Volume, velocity, variety, and variability of Big Data systems health make it different from small data system health. Health tools and design patterns for existing systems are likely insufficient to handle Big Data—including Big Data security and privacy. At least one commercial web services provider has reported that its internal accounting and systems management tool uses more resources than any other single application. The volume of system events and the complexity of event interactions is a challenge that demands Big Data solutions to defend Big Data systems. Managing systems health—including security—will require roles defined as much by the tools needed to manage as by the organizational context. Stated differently, Big Data is transforming the role of the Computer Security Officer.
For example, one aspect motivated by the DevOps movement (i.e., move toward blending tasks performed by applications development and systems operations teams) is the rapid launch, reconfiguration, redeployment, and distribution of Big Data systems. Tracking intended vs. accidental or malicious configuration changes is increasingly a Big Data challenge.
13.19.4Public Policy, Social, and Cross-Organizational Topics
Roles in setting public policy related to security and privacy are established in the United States by federal agencies such as the Federal Trade Commission, the Food and Drug Administration or the DHHS Office of National Coordinator. Examples of agency responsibilities or oversight are:
DHS is responsible for aspects of domestic U.S. computer security through the activities of US¬CERT (U.S. Computer Emergency Readiness Team). US-CERT describes its role as “[leading] efforts to improve the Nation's cybersecurity posture, coordinate cyber information sharing, and proactively manage cyber risks to the Nation while protecting the constitutional rights of Americans.” 53
The Federal Trade Commission offers guidance on compliance with the Children’s Online Privacy Protection Act (COPPA) via a “hot line” (CoppaHotLine@ftc.gov), with web site privacy policies, and compliance with the Fair Credit Reporting Act. The Gramm-Leach-Bliley Act, Red Flags Rule, and the US-EU Safe Harbor Framework.54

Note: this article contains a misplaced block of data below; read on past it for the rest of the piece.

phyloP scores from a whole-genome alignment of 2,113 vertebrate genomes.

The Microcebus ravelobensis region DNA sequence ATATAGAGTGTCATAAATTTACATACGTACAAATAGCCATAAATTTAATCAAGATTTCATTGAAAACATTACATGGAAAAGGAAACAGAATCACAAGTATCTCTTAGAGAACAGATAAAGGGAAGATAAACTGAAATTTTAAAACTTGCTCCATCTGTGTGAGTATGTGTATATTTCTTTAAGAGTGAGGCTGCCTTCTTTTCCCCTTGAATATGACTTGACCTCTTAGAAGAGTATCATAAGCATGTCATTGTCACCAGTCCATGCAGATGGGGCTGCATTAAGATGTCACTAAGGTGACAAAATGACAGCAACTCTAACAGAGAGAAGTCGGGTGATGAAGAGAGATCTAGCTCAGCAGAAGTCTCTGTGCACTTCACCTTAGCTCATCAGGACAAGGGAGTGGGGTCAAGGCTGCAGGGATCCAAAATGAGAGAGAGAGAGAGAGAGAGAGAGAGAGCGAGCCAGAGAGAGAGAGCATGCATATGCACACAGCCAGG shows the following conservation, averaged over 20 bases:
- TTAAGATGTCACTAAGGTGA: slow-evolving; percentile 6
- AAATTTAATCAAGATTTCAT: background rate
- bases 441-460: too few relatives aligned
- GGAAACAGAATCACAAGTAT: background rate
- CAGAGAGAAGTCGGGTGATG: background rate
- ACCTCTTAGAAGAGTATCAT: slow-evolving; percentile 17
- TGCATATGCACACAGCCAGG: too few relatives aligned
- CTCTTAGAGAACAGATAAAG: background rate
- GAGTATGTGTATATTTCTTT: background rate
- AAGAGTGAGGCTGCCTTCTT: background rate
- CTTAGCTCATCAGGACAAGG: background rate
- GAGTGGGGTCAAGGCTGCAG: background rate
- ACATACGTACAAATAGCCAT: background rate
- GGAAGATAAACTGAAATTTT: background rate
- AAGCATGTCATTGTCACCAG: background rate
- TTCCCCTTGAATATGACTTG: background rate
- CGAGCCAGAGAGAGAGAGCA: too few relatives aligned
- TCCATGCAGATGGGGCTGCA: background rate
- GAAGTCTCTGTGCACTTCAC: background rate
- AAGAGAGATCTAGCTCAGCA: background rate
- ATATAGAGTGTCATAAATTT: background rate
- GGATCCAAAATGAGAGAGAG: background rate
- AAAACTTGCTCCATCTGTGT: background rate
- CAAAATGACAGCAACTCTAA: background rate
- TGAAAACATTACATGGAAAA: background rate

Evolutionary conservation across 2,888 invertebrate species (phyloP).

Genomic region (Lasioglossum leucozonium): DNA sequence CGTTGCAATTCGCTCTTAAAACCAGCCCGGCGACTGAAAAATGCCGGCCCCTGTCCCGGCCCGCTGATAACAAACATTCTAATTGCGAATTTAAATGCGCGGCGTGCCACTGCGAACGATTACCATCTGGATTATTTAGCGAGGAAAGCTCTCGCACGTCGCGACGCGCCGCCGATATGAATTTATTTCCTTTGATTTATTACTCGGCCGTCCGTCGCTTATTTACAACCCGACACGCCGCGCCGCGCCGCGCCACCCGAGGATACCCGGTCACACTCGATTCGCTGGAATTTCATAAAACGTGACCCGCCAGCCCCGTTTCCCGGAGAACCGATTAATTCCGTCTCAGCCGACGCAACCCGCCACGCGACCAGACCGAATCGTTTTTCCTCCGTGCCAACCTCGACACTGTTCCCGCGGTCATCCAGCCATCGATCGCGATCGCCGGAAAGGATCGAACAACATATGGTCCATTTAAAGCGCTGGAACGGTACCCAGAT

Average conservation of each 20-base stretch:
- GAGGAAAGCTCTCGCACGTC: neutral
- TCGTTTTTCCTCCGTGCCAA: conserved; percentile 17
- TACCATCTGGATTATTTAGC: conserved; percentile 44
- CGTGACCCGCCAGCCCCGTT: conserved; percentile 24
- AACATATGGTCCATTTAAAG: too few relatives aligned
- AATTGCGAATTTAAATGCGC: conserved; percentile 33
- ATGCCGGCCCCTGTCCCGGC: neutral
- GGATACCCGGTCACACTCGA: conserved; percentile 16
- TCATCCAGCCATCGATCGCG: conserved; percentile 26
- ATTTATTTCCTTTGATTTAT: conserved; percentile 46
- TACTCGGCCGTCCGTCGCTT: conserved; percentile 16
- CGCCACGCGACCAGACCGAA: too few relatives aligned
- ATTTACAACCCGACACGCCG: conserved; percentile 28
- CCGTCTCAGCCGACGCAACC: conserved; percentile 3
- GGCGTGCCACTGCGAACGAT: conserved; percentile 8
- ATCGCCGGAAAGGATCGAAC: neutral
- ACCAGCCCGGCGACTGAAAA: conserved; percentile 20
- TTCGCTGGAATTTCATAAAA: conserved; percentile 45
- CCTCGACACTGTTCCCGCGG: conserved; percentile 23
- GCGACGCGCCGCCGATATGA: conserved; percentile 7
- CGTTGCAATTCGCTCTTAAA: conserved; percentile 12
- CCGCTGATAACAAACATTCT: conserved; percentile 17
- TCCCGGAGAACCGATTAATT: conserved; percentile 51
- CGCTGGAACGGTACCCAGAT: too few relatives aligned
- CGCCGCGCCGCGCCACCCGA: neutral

The DHHS Office of National Coordinator offers guidance and regulations regarding health information privacy, security and health records, including such tools as a Security Risk Assessment, HIPAA rule enforcement, and the embedding of HIPAA privacy and security requirements into Medicare and Medicaid EHR Meaningful Use requirements. 55
Increased use of EHRs and smart medical devices has resulted in new privacy and security initiatives at the FDA related to product safety, such as the Cybersecurity of Medical Devices as related to the FDA’s Medical Product Safety Network (Medsun). 56
Social roles include the influence of nongovernmental organizations, interest groups, professional organizations, and standards development organizations. Cross-organizational roles include design patterns employed across or within certain industries such as pharmaceuticals, logistics, manufacturing, distribution to facilitate data sharing, curation, and even orchestration. Big Data frameworks will impact, and are impacted by cross-organizational considerations, possibly industry-by-industry. Further work to develop these concepts for Big Data is anticipated by the Subgroup.